There are two teams in this league right now that are struggling mightily. The Texas AirHogs from the Dallas suburb of Grand Prairie are 4-18 with a 14-game losing streak. That would be one shy of the league record of 15 in a row set by Grand Prairie in 2015, but the Salina Stockade has already blown past that with 21 in a row and a 1-22 record.
Salina, mind you, is to be commended for enduring its frustrating fate. The Kansas club, after all, stepped up to absorb the 100-game schedule of Laredo when the franchise from a city of 250,000 elected to fold due to an overabundance of empty seats in a very nice 6,000-seat stadium built in 2012.
With a population less than 50,000, Salina had a team in the less challenging Pecos League, which it likely will rejoin next year. Of course, one has to wonder if the Stockade, who are supposed to be playing just 14 actual home games, will stick it out this season.
At any rate, between Texas and Salina, the record is 5-40 with 35 consecutive defeats. So, when you note Lincoln’s current six-game winning streak, it’s important to point out who the Saltdogs played, all at Haymarket Park, no less. The answer: Three each with Salina and Sioux Falls, which at 7-15 has the only other losing record out of 12 clubs in the league.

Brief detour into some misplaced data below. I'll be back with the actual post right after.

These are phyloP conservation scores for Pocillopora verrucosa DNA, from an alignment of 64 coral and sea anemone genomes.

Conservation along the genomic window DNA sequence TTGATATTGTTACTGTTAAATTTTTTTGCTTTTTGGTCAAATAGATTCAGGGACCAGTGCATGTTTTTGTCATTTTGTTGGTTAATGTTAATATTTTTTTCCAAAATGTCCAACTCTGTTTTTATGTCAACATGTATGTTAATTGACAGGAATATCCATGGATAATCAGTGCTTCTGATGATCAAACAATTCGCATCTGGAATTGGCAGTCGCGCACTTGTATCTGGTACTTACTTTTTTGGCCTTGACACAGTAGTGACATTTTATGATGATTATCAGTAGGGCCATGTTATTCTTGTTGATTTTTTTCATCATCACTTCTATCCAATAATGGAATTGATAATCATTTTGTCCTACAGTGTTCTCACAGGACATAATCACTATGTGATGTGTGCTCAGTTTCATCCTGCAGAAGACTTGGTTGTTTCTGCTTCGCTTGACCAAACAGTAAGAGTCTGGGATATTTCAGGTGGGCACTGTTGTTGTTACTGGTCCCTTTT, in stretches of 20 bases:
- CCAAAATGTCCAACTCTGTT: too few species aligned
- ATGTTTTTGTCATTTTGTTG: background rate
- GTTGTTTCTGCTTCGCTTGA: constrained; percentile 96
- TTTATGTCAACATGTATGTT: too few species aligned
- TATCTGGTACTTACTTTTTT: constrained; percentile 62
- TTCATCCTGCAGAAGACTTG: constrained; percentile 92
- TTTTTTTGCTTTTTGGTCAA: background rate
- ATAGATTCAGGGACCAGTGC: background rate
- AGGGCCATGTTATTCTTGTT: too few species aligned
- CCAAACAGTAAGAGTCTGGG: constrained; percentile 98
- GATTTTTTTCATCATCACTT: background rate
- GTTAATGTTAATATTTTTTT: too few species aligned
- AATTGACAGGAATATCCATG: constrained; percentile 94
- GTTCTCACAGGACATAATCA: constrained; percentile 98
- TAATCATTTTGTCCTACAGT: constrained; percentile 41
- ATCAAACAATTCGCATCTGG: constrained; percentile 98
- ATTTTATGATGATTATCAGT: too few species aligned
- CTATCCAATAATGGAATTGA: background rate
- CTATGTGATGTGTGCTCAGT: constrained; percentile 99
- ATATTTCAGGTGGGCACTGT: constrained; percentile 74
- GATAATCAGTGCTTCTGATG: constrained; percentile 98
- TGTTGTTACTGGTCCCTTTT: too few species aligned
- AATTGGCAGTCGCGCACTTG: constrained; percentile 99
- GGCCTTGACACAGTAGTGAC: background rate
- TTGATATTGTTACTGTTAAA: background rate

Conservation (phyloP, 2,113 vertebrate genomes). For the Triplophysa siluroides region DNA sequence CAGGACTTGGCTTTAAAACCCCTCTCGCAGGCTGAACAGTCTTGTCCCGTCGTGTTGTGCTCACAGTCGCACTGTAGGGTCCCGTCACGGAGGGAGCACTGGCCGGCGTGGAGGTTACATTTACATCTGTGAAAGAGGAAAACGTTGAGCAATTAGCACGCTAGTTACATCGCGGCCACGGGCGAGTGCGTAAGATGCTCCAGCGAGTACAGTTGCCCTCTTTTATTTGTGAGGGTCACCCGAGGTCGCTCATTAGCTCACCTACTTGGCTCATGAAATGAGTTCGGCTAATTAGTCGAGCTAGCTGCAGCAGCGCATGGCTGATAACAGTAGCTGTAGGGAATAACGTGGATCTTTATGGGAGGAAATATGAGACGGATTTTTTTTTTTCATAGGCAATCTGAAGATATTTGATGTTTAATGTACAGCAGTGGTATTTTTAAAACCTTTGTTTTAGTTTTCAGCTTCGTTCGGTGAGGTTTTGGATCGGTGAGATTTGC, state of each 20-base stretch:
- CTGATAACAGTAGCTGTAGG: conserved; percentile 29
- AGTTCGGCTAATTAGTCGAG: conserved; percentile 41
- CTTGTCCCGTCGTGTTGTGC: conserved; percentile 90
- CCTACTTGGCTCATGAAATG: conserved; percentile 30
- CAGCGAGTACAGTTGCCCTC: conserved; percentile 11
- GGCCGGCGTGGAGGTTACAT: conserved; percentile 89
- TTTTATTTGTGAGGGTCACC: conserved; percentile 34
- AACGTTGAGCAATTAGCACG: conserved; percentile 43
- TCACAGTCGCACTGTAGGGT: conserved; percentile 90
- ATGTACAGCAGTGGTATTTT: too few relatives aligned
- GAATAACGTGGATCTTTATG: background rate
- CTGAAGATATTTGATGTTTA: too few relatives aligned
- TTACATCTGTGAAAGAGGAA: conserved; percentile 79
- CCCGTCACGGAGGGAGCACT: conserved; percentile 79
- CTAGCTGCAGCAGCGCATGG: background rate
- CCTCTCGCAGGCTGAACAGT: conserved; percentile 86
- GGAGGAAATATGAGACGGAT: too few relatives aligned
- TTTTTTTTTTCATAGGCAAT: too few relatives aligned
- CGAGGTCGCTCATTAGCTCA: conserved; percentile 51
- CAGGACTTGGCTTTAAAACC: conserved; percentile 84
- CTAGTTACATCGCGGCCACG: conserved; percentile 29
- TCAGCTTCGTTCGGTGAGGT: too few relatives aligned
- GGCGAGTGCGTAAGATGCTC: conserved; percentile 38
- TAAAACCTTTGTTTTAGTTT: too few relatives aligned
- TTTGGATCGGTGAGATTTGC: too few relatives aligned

Lincoln, swept by the X’s in a three-game series at Lewis and Clark Park last month, has won 12 of its last 14 games, dropping only two games in a three-game series with Winnipeg, a perennial power. That means we’re really talking 11 in a row against the three losing teams along with the Cleburne Railroaders, a first-year franchise 35 minutes from Fort Worth.
Cleburne has fashioned a respectable 13-11 record, but a 6-0 mark against Salina and Texas, both South Division rivals, certainly helps. All of which brings us to some bottom-line numbers that kind of boggle the brain.
On a schedule manufactured long before the season started, the American Association assigned Lincoln to 37 games against the four South Division teams and only six of those were with Wichita, the one truly difficult outfit in the division. By comparison, Sioux City plays only 15 games against the South (while fellow Central teams Kansas City and Gary play 28 and 19, respectively).
Lincoln has 15 games against Cleburne, which is more than the Saltdogs play any other team in the league. Cleburne, which faces the X’s just three times, is further from Lincoln (652 miles) than all but one other team in the league (Winnipeg at 690).
Meanwhile, the North Division, decidedly the heavyweight with St. Paul, Winnipeg and Fargo-Moorhead, shows up only 26 times on the Lincoln schedule compared to 44 encounters with the Explorers.
There are plenty more numbers to make the case, but I don’t want to be piling on. I definitely don’t want to suggest a very brilliantly conceived league launched by the magnificent Miles Wolff isn’t a very, very good thing. I simply want the American Association to realize this kind of scheduling needs a big overhaul.
While I’m being rude, though, what’s up with postponing a game because one team’s manager says too many of his players are sick?